x. Wear enough covered clothing (covering the arms and legs) during training sessions when travelling in tropical areas, particularly at dusk and dawn;
xi. Wear open footwear when using public showers, swimming pools and locker rooms in order to avoid dermatological diseases;
xii. Adopt strategies that facilitate good quality sleep such as strategic napping during the day and correct sleep hygiene practices at night;
xiii. Avoid excessive drinking and binge drinking of alcohol as this impairs immune function for several hours, particularly after strenuous training or competition;
xiv. Practice the principles of safe sex and use condoms.
Medical staff taking care of athletes is advised to consider the following:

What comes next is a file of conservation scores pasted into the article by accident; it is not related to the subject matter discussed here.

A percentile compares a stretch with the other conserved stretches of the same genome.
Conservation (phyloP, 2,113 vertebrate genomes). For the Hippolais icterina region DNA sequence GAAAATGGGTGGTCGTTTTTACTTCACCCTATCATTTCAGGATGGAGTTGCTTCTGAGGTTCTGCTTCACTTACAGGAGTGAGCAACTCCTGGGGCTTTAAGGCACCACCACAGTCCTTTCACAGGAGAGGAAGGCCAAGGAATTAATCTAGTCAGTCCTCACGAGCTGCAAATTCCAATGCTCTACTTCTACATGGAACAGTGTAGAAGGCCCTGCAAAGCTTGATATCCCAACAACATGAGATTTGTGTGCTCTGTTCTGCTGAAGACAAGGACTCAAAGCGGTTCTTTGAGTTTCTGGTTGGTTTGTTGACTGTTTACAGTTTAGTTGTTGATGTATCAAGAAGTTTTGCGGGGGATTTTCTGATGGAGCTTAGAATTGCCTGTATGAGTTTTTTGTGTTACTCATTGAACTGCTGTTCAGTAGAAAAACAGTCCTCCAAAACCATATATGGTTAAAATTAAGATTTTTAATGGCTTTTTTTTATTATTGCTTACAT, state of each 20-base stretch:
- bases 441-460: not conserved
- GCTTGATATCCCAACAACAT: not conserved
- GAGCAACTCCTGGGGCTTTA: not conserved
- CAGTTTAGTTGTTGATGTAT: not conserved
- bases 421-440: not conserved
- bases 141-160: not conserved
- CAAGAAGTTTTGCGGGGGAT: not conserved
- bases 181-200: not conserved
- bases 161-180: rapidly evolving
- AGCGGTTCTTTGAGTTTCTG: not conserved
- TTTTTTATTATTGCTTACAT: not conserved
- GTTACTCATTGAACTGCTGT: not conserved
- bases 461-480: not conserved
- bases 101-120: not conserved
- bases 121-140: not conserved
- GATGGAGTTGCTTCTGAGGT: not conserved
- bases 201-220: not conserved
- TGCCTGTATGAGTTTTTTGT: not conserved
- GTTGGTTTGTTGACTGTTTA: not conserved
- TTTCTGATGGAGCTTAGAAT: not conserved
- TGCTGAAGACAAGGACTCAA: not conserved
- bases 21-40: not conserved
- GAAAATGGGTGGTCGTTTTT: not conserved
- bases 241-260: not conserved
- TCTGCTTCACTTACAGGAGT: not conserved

i. Develop, implement and monitor illness prevention guidelines for athletes and medical and administrative support staff;
ii. Screening for airway inflammation disturbances (asthma, allergy and other inflammatory airway conditions);
iii. Identify the high-risk athletes and take full preventative precautions during high-risk training or competition periods;
iv. Arrange for single room accommodation during tournaments for athletes with heavy competition load or known susceptibility to respiratory tract infections, or high performance priority athletes;
v. Consider protecting the airways of athletes from being directly exposed to very cold (<0°C) and dry air during strenuous exercise by using a facial mask;
vi. Adopt measures to reduce the risk of illness associated with international travel;